(b) Resignation in favor of a successor, however, was distinctly prohibited, but, as the rest of the canon shows, only in order to secure canonical and free election when the see became actually vacant. The object was, not to prohibit, but to prevent the abuse of the recommendations very commonly made by aged bishops of their successors; a practice strongly praised by Origen, comparing Moses and Joshua, but which naturally had often a decisive influence in the actual election. Such recommendations slipped naturally into a practice of consecrating the successor, sometimes elected solely by the bishop himself, before the recommending bishop's death, thus interfering with the canonical rights of the comprovincial bishops and of the diocese itself. But then we must distinguish

(c) that qualified resignation which extended only to the appointment of a coadjutor — not a coadjutor with right of succession, which was distinctly uncanonical, but simply an assistant during the actual bishop's life, and no further. The earliest instance, indeed, of a simple coadjutor, that of Alexander, coadjutor to Narcissus of Jerusalem, was supposed to require a vision to justify it.

3. The deposition of bishops.

A. The grounds upon which bishops as such were deposed were as follows:

(a) Certain irregularities which vitiated an episcopal consecration ab initio; and these were for the most part, although not wholly, irregularities such as disqualified for consecration at all.

(b) The general causes affecting all clergy, as well as causes relating to their .own special office.

(c) Bishops were liable to excommunication as well as deposition, if

(1) they received as clergy such as were suspended for leaving their own diocese; or

(2) if they "made use of worldly rulers to obtain preferment;" or

(3) if, being rejected by a diocese to which they have been appointed, they move sedition in another diocese, etc.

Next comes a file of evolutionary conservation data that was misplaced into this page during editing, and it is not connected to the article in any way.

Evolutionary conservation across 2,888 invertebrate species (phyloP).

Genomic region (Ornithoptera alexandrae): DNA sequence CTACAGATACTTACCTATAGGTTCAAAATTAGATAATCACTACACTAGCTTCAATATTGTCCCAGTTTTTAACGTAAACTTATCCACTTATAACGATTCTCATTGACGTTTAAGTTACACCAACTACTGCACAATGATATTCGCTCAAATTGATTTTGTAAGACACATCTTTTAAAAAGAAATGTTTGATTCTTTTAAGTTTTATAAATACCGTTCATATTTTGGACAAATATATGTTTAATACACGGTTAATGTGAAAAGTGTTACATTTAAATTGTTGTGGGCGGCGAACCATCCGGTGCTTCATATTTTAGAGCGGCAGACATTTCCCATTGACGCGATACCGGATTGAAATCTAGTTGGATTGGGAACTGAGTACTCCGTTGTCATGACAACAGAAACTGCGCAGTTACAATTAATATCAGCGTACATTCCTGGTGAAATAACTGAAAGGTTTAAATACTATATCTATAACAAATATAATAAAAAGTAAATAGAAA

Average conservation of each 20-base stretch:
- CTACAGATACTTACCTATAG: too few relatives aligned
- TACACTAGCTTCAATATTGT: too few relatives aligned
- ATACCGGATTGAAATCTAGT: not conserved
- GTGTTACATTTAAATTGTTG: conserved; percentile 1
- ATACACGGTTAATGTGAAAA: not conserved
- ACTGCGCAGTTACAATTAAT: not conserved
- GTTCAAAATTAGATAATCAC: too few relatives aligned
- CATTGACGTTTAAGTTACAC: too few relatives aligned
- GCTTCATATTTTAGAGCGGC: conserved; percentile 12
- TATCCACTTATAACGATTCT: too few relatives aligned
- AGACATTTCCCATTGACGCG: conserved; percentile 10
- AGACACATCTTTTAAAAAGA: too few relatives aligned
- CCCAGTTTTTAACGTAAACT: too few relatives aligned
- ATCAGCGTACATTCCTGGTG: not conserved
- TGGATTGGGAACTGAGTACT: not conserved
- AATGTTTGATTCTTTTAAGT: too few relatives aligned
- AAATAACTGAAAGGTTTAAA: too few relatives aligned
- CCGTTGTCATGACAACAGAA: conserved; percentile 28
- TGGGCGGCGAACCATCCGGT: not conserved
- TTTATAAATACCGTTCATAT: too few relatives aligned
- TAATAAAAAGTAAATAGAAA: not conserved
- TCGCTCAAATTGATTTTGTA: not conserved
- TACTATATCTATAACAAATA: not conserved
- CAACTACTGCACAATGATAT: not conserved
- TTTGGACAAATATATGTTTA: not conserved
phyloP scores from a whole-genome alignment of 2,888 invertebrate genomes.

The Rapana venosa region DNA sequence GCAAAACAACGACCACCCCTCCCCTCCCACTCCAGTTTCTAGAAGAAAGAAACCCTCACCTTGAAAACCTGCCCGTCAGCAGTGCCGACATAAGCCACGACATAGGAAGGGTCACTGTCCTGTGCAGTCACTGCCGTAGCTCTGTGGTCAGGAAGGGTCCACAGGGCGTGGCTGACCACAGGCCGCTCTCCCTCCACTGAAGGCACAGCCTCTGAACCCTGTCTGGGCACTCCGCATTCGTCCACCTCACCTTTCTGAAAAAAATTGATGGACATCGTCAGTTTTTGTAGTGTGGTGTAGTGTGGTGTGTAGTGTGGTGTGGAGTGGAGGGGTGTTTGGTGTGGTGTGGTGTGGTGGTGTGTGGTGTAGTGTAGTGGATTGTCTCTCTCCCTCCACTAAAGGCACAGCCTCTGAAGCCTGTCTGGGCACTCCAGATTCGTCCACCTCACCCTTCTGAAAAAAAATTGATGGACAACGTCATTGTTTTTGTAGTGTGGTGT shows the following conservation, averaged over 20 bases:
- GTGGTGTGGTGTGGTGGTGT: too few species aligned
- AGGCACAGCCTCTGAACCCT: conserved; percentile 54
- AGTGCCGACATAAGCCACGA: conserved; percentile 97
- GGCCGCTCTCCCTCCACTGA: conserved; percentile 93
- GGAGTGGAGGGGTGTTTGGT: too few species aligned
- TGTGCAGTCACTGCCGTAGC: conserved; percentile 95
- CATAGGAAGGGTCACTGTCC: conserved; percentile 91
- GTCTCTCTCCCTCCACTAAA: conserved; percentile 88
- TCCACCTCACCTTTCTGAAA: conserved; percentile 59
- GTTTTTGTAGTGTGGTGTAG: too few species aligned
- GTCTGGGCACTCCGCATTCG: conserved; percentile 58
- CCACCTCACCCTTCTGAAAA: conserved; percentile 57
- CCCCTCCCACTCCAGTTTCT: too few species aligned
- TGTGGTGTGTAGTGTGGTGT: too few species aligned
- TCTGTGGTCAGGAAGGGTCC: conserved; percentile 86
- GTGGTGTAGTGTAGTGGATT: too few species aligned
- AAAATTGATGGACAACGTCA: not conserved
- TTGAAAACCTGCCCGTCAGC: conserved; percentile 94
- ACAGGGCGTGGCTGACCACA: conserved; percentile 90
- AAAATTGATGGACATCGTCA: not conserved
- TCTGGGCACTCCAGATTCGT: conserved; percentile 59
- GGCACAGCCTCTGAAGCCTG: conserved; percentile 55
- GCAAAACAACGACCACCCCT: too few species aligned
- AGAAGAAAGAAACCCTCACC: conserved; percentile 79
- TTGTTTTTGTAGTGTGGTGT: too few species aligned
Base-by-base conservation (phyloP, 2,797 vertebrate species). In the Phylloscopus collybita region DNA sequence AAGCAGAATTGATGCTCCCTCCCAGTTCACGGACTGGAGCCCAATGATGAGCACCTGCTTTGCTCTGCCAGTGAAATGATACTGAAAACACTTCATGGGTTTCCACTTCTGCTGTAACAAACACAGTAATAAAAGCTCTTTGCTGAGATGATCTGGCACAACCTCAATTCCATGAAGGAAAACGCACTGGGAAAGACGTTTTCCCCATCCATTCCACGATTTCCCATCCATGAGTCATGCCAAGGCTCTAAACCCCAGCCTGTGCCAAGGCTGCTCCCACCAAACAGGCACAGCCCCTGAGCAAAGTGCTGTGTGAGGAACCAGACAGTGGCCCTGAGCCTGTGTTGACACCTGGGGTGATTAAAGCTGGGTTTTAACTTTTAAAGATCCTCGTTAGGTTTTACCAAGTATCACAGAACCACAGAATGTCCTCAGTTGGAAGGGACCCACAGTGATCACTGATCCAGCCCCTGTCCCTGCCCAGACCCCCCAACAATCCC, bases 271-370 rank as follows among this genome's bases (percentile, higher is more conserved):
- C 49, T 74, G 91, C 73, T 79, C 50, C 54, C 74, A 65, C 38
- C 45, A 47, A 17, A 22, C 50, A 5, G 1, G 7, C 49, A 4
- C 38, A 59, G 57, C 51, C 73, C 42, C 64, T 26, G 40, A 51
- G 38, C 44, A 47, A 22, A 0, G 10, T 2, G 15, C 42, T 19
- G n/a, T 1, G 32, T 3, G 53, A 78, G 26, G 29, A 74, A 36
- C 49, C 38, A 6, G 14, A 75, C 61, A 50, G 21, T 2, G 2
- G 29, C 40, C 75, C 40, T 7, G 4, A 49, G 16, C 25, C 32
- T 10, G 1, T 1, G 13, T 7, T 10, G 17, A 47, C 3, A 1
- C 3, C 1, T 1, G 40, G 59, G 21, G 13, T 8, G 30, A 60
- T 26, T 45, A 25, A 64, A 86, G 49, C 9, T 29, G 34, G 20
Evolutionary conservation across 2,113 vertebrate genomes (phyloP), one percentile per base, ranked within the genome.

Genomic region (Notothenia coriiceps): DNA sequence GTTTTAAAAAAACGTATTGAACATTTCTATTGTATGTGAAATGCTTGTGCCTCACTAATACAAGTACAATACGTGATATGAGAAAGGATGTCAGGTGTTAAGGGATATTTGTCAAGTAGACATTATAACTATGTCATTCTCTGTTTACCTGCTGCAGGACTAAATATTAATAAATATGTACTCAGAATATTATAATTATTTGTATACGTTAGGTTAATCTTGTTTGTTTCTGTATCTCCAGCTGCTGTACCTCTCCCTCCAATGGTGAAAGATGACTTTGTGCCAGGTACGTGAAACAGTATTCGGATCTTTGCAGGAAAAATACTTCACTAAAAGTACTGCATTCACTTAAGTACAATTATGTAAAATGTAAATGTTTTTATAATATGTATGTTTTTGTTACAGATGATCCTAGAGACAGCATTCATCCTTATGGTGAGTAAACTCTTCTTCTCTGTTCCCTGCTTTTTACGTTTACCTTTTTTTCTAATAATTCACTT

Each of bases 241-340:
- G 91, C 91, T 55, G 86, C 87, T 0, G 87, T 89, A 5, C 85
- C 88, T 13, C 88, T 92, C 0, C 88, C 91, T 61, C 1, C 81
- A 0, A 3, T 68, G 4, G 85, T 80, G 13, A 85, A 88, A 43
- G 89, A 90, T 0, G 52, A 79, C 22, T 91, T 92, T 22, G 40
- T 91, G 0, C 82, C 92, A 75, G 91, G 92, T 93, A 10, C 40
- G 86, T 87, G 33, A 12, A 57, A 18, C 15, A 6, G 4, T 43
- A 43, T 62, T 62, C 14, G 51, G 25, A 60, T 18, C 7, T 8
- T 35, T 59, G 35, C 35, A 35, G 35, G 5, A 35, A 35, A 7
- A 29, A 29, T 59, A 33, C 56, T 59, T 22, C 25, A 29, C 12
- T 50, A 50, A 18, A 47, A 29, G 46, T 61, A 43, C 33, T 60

(d) Lastly, bishops were liable to suspension or other less censure,

(1) if they refused to attend the synod when summoned; and if, when summoned to meet an accusation, they failed to appear even to a third summons, they were deposed; or

(2) if they unjustly oppressed any part of their diocese, in which case the African Church deprived them of the part so oppressed.

B. The authority to inflict deposition was the provincial synod; and for the gradual growth and the differing rules of appeal from that tribunal, SEE APPEAL. Conc. Chalced., A.D. 451, forbids degradation of a bishop to the rank of a priest; he must be degraded altogether or not at all. Conc. Antioch., A.D. 341, forbids recourse to the emperor to reverse a sentence of deposition passed by a synod.

V. From the office, we pass to the honorary privileges and rank of a bishop. But no doubt many of such privileges belong to Byzantine times, and date no earlier than the 3d or 4th century.

1. Of the modes of salutation practiced towards him from the 4th century onwards. Such were (1) bowing the head to receive his blessing, mentioned by St. Chrysostom, St. Ambrose, and others, and referred to in a law of Honorius and Valentinian. (2) Kissing his hand. (3) Kissing the feet, also, appears by St. Jerome to have been at one time a mark of respect common to all bishops; being borrowed, indeed, from a like custom practiced towards the Eastern emperors. The deacon is to kiss the bishop's feet before reading the Gospel, according to the Ordo Romanus. It was restricted to the pope as regards kings, by Gregory VII. (4) The forms of address, and the titles and epithets, applied to bishops, have been mentioned already.

2. Singing hosannas before a bishop on his arrival anywhere, is mentioned only to be condemned by St. Jerome.

3. The form of addressing a bishop by the phrase corona tua or vestra, and of adjuring him per coronam, frequent in early writers, has been explained as referring to the mitre, to the tonsure, or to the corona or "assembly" of the bishop's presbyters; The personal nature of the appellation appears to exclude the last of these. Its being peculiar to bishops is against the second.

4. The bishop's throne. SEE THRONE.

5. If we are to take the pretended letter of pope Lucius to be worth anything as evidence in relation to later times, the bishop of Rome was habitually attended by two presbyters or three deacons, in order to avoid scandal.